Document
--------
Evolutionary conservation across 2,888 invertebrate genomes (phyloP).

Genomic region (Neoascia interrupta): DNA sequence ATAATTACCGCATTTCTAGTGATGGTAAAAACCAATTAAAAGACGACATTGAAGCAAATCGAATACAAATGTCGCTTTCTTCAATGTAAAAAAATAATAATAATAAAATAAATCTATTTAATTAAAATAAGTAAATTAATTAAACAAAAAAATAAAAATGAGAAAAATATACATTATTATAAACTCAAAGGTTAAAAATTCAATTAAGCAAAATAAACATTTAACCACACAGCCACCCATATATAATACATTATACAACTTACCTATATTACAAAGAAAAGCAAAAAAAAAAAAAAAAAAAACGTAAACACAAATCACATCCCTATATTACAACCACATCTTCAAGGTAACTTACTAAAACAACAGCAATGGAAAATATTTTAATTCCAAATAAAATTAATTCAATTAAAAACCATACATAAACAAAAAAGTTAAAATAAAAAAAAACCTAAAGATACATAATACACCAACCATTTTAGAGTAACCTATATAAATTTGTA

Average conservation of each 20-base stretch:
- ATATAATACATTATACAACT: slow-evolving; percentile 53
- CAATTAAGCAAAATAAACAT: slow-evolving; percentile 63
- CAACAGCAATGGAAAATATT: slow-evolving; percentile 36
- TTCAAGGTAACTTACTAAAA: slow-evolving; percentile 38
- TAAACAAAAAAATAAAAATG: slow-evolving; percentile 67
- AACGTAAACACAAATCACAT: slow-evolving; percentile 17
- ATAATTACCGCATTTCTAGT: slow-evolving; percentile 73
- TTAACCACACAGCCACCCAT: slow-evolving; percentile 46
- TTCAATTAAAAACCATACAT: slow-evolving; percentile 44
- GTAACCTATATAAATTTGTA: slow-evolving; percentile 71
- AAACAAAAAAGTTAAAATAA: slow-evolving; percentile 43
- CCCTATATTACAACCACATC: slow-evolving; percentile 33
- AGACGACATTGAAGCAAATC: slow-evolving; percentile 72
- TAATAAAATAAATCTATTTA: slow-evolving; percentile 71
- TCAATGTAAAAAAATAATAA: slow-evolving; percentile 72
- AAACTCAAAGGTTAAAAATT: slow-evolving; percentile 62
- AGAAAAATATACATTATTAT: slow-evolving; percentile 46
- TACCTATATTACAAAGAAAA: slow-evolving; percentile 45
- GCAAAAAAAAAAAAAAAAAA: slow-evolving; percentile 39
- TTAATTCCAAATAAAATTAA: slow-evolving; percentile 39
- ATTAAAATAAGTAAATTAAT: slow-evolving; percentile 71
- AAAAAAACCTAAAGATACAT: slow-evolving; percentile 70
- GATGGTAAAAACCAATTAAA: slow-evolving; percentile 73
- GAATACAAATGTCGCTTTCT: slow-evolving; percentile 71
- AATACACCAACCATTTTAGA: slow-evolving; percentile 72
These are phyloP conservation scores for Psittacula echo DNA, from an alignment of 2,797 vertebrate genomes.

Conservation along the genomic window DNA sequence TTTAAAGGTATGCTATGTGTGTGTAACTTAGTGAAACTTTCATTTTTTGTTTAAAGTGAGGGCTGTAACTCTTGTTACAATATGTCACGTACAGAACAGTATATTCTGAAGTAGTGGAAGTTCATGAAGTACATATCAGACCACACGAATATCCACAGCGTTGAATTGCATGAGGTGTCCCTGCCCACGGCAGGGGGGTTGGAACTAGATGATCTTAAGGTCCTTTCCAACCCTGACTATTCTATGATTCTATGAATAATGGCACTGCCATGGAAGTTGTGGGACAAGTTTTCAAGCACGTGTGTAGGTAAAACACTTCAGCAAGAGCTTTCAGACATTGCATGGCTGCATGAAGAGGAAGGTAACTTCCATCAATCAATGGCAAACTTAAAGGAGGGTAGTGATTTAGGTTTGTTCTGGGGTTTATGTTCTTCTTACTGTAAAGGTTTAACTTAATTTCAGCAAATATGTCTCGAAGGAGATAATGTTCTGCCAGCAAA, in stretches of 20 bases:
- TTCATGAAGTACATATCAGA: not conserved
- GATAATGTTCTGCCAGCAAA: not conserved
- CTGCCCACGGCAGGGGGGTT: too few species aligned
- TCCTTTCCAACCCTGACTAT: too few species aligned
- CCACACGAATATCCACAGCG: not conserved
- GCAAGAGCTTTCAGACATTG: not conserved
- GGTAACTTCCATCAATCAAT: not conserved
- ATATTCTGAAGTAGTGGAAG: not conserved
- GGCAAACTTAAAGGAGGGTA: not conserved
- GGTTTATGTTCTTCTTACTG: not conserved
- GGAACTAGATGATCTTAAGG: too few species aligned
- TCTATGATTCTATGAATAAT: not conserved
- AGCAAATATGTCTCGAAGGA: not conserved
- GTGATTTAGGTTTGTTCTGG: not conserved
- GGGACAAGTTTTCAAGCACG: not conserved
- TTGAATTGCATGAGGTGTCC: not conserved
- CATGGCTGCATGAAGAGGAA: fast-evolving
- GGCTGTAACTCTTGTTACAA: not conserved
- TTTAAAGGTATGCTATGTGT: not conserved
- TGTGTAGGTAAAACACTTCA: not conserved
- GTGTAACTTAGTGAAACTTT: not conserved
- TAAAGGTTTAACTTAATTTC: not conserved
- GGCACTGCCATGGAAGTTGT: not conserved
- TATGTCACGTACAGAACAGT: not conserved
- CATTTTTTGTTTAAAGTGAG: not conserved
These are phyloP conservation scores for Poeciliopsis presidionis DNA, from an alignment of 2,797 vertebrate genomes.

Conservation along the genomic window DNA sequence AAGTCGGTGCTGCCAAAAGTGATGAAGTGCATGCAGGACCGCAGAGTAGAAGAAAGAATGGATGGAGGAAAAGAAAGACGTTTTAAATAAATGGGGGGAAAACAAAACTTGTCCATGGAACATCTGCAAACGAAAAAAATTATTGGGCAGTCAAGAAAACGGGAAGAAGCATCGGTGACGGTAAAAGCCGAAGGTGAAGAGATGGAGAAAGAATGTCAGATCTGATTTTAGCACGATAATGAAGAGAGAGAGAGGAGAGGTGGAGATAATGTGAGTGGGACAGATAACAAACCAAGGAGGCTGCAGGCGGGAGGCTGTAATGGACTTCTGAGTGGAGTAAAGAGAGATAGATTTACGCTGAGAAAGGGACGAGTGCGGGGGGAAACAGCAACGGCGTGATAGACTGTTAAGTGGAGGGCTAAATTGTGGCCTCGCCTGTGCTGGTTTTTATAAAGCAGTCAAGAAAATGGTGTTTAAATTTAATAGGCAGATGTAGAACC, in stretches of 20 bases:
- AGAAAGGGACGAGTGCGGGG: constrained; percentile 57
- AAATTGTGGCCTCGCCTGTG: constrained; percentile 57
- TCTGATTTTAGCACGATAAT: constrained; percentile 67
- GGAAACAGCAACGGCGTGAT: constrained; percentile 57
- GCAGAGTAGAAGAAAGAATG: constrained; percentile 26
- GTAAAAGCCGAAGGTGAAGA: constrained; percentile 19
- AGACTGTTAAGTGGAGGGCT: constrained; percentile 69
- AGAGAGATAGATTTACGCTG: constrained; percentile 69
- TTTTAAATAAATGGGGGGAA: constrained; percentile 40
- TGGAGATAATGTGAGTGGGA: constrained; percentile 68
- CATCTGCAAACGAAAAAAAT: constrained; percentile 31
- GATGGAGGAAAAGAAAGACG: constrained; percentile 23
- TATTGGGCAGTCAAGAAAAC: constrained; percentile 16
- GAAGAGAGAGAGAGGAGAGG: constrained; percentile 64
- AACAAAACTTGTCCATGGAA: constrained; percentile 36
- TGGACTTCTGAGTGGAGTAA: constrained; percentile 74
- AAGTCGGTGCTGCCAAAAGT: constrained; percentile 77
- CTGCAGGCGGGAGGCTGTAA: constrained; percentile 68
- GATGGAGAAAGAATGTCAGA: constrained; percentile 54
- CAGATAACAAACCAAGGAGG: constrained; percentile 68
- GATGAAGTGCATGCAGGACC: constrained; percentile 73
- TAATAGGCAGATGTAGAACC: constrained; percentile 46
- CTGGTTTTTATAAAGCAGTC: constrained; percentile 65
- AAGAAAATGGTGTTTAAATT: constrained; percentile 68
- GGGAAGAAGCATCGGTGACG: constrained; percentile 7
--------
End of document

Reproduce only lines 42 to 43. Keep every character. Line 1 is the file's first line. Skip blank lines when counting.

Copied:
- TCTATGATTCTATGAATAAT: not conserved
- AGCAAATATGTCTCGAAGGA: not conserved